lørdag den 20. november 2021

The Dream of the Red Chamber - Cao Xueqin (1791)


The Dream of the Red Chamber

It has been a while since my last book review. My excuse is that this, the next book on the List, was a big and difficult one to get through.

“The Dream of the Red Chamber” by Cao Xueqin is a massive work. When I first started googling it, I kept getting hits on an entire bookcase of volumes. The one I settled for, a single tome of 966 pages, turned out to be a translation of just the first 56 chapters of a total of 120 chapters. Translated by H. Bencaft Joly in the nineteenth century in a very literal style. I know that, reading this, I have by no means read the entire story, but I think I got a pretty good idea what this is.

Essentially “The Dream of the Red Chamber” is a slice of life in the mansion of a high-level noble clan, the Jia, in China in the eighteenth century. In the gardens, pavilions and apartments on the compound the men are mostly absent, and the women are largely running the affairs on their own. The only exception is Baoyu, an adolescent male and grandson of the current head mistress of the clan, the Dowager Lady Jia. Most of the other characters we follow are the women, sisters, cousins, aunts and maids. There is known to be upwards of 400 named characters in this epic novel and we are introduced to a lot of them in this first part.

The scenes are pictures of daily life in the mansion. Celebrations of new year, visits to the temple, guests arriving from far away, the poetry club, sickness, feasting, domestic chores, small disasters and other events as they would happen in such mansion. It all carries the impression of being scenes from real life, not a glamoured up drama, but life as it happens for this sort of people. A window into a world totally alien to a westerner like me, and yet so familiar in its domestic universalities.

Technically the story moves around between the characters, following first one, then another and a third with a handover where they meet, so it is an unbroken stream passing through many characters. Sometimes one of the cousins, or aunts or maids, only the lowest ranking in the hierarchy are treated as general background. The insights into the going on’s is impressive. Each of the named characters are fleshed out, whether it is Daiyu, Baochai, Xiren, Li Wan, Lady Feng or any of the others, which is quite incredible. I got the nagging feeling that the author actually knew these people.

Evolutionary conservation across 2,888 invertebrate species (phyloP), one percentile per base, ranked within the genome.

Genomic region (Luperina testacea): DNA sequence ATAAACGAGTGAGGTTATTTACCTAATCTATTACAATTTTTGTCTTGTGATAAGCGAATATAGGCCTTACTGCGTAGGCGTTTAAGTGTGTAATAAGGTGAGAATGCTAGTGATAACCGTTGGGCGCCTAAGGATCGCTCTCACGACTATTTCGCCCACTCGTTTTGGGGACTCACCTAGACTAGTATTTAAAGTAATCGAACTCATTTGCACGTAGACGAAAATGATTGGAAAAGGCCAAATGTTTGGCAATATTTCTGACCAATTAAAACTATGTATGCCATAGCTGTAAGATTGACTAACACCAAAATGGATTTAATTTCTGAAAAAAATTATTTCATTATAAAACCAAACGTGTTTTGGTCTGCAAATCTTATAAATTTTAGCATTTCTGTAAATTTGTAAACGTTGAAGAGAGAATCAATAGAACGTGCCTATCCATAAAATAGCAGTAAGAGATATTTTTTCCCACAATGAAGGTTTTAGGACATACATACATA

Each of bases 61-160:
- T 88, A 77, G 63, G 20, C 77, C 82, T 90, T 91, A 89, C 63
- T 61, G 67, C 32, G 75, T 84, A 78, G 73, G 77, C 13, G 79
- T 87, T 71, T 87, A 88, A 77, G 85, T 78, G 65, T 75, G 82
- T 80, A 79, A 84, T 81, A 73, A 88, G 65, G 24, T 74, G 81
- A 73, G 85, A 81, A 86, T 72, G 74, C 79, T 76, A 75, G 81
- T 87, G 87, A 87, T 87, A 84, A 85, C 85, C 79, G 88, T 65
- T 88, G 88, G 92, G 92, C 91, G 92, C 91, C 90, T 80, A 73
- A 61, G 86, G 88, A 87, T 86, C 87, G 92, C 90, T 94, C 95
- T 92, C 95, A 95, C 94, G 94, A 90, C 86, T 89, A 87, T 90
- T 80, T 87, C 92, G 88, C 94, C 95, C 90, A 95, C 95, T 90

Nothing much happens in terms of a plot. Or rather, the plot is the daily life in the mansion. While interesting enough on its own, it does make for slow reading, when nothing of consequence is happening. Domestic drama is only… so interesting. When reading up on the full story I can see that there is some actual drama in store further down the line. The decline that is only hinted at towards the end of the part I read will apparently escalate, so if at some point I decide to continue I will get that.

Another element that makes this a difficult read is the cultural differences together with the very literal translation. I have lived in China for half a year back in 2008 and I regularly visit China, at least before COVID and it has always struck me how translations invariably look like bad Google translations. I think there are some fundamental differences in language concepts that just makes it very difficult to translate the meaning and intention of a text and the result is often misleading or confusing. Add to that a cultural baggage that we do not share and things like humor or poetry becomes obscure and indecipherable. I found myself reading entire sections where I had no clue what was going on, or thinking I just read a bad insult, which turn out to be a compliment or the other way around. As a westerner I probably lost 40-60% of the meaning and details and while this was frustrating, eventually I got to learn to live with it.

“The Dream of the Red Chamber” provides a fascinating window into the old Chinese nobility and for that alone it is worth a read. It is a very slow one though and I suppose this is not for everyone. I am curious about the sequel, I just do not know if I have the patience for it.